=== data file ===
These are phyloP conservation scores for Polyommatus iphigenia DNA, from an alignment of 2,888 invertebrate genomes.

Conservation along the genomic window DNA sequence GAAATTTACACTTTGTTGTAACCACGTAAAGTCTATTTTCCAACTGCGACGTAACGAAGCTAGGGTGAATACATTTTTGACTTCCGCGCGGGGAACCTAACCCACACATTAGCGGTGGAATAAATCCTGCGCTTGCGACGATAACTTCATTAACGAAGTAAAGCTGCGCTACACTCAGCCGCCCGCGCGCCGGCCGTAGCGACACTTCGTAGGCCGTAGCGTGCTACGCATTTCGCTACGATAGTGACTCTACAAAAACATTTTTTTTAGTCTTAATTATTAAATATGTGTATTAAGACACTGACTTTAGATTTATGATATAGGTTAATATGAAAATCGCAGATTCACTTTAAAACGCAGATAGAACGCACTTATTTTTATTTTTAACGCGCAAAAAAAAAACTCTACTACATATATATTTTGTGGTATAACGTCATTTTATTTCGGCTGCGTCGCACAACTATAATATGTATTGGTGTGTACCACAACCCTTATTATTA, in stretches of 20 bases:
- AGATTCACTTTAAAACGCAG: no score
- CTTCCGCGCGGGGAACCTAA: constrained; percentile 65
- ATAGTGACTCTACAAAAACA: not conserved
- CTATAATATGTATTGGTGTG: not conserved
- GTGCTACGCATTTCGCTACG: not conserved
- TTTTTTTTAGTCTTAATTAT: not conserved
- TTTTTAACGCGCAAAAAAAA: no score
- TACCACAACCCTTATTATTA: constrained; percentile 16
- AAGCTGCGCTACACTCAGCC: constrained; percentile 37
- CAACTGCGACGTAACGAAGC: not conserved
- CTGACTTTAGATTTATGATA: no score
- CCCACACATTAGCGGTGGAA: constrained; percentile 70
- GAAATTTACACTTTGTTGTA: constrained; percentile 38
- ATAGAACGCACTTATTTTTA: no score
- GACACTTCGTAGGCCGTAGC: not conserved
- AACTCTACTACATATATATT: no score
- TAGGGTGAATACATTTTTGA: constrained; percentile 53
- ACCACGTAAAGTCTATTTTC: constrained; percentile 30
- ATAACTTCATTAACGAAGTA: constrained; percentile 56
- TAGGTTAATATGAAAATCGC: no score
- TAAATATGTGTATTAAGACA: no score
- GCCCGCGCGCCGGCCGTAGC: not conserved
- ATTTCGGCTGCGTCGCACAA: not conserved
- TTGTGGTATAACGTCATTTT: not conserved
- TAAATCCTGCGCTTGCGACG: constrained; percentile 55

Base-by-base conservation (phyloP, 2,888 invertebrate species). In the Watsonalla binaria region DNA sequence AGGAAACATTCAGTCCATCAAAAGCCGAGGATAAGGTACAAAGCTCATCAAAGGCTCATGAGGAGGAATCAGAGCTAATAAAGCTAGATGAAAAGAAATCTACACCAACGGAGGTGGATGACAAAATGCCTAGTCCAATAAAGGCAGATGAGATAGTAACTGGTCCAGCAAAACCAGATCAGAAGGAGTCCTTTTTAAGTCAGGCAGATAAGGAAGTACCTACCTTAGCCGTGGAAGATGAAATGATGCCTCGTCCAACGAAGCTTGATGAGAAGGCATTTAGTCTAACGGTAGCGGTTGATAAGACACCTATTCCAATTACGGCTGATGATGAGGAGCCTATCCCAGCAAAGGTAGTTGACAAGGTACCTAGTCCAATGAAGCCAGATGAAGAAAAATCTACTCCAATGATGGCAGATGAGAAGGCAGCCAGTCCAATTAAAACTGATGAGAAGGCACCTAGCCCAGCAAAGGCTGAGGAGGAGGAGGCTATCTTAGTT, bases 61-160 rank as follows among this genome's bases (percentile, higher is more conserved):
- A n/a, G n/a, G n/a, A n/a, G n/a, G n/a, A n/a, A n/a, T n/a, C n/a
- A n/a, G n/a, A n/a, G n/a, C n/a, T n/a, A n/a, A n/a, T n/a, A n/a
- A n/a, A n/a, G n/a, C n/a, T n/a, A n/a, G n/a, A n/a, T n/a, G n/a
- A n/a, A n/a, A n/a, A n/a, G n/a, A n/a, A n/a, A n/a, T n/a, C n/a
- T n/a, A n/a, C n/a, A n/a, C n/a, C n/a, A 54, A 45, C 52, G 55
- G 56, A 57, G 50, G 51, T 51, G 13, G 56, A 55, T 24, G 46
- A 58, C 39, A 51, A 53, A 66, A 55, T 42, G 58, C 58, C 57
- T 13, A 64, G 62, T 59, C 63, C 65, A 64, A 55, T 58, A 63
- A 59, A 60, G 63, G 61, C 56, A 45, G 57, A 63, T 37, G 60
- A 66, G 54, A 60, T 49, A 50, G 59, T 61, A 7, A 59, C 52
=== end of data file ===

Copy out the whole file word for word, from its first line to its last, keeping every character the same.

These are phyloP conservation scores for Polyommatus iphigenia DNA, from an alignment of 2,888 invertebrate genomes.

Conservation along the genomic window DNA sequence GAAATTTACACTTTGTTGTAACCACGTAAAGTCTATTTTCCAACTGCGACGTAACGAAGCTAGGGTGAATACATTTTTGACTTCCGCGCGGGGAACCTAACCCACACATTAGCGGTGGAATAAATCCTGCGCTTGCGACGATAACTTCATTAACGAAGTAAAGCTGCGCTACACTCAGCCGCCCGCGCGCCGGCCGTAGCGACACTTCGTAGGCCGTAGCGTGCTACGCATTTCGCTACGATAGTGACTCTACAAAAACATTTTTTTTAGTCTTAATTATTAAATATGTGTATTAAGACACTGACTTTAGATTTATGATATAGGTTAATATGAAAATCGCAGATTCACTTTAAAACGCAGATAGAACGCACTTATTTTTATTTTTAACGCGCAAAAAAAAAACTCTACTACATATATATTTTGTGGTATAACGTCATTTTATTTCGGCTGCGTCGCACAACTATAATATGTATTGGTGTGTACCACAACCCTTATTATTA, in stretches of 20 bases:
- AGATTCACTTTAAAACGCAG: no score
- CTTCCGCGCGGGGAACCTAA: constrained; percentile 65
- ATAGTGACTCTACAAAAACA: not conserved
- CTATAATATGTATTGGTGTG: not conserved
- GTGCTACGCATTTCGCTACG: not conserved
- TTTTTTTTAGTCTTAATTAT: not conserved
- TTTTTAACGCGCAAAAAAAA: no score
- TACCACAACCCTTATTATTA: constrained; percentile 16
- AAGCTGCGCTACACTCAGCC: constrained; percentile 37
- CAACTGCGACGTAACGAAGC: not conserved
- CTGACTTTAGATTTATGATA: no score
- CCCACACATTAGCGGTGGAA: constrained; percentile 70
- GAAATTTACACTTTGTTGTA: constrained; percentile 38
- ATAGAACGCACTTATTTTTA: no score
- GACACTTCGTAGGCCGTAGC: not conserved
- AACTCTACTACATATATATT: no score
- TAGGGTGAATACATTTTTGA: constrained; percentile 53
- ACCACGTAAAGTCTATTTTC: constrained; percentile 30
- ATAACTTCATTAACGAAGTA: constrained; percentile 56
- TAGGTTAATATGAAAATCGC: no score
- TAAATATGTGTATTAAGACA: no score
- GCCCGCGCGCCGGCCGTAGC: not conserved
- ATTTCGGCTGCGTCGCACAA: not conserved
- TTGTGGTATAACGTCATTTT: not conserved
- TAAATCCTGCGCTTGCGACG: constrained; percentile 55

Base-by-base conservation (phyloP, 2,888 invertebrate species). In the Watsonalla binaria region DNA sequence AGGAAACATTCAGTCCATCAAAAGCCGAGGATAAGGTACAAAGCTCATCAAAGGCTCATGAGGAGGAATCAGAGCTAATAAAGCTAGATGAAAAGAAATCTACACCAACGGAGGTGGATGACAAAATGCCTAGTCCAATAAAGGCAGATGAGATAGTAACTGGTCCAGCAAAACCAGATCAGAAGGAGTCCTTTTTAAGTCAGGCAGATAAGGAAGTACCTACCTTAGCCGTGGAAGATGAAATGATGCCTCGTCCAACGAAGCTTGATGAGAAGGCATTTAGTCTAACGGTAGCGGTTGATAAGACACCTATTCCAATTACGGCTGATGATGAGGAGCCTATCCCAGCAAAGGTAGTTGACAAGGTACCTAGTCCAATGAAGCCAGATGAAGAAAAATCTACTCCAATGATGGCAGATGAGAAGGCAGCCAGTCCAATTAAAACTGATGAGAAGGCACCTAGCCCAGCAAAGGCTGAGGAGGAGGAGGCTATCTTAGTT, bases 61-160 rank as follows among this genome's bases (percentile, higher is more conserved):
- A n/a, G n/a, G n/a, A n/a, G n/a, G n/a, A n/a, A n/a, T n/a, C n/a
- A n/a, G n/a, A n/a, G n/a, C n/a, T n/a, A n/a, A n/a, T n/a, A n/a
- A n/a, A n/a, G n/a, C n/a, T n/a, A n/a, G n/a, A n/a, T n/a, G n/a
- A n/a, A n/a, A n/a, A n/a, G n/a, A n/a, A n/a, A n/a, T n/a, C n/a
- T n/a, A n/a, C n/a, A n/a, C n/a, C n/a, A 54, A 45, C 52, G 55
- G 56, A 57, G 50, G 51, T 51, G 13, G 56, A 55, T 24, G 46
- A 58, C 39, A 51, A 53, A 66, A 55, T 42, G 58, C 58, C 57
- T 13, A 64, G 62, T 59, C 63, C 65, A 64, A 55, T 58, A 63
- A 59, A 60, G 63, G 61, C 56, A 45, G 57, A 63, T 37, G 60
- A 66, G 54, A 60, T 49, A 50, G 59, T 61, A 7, A 59, C 52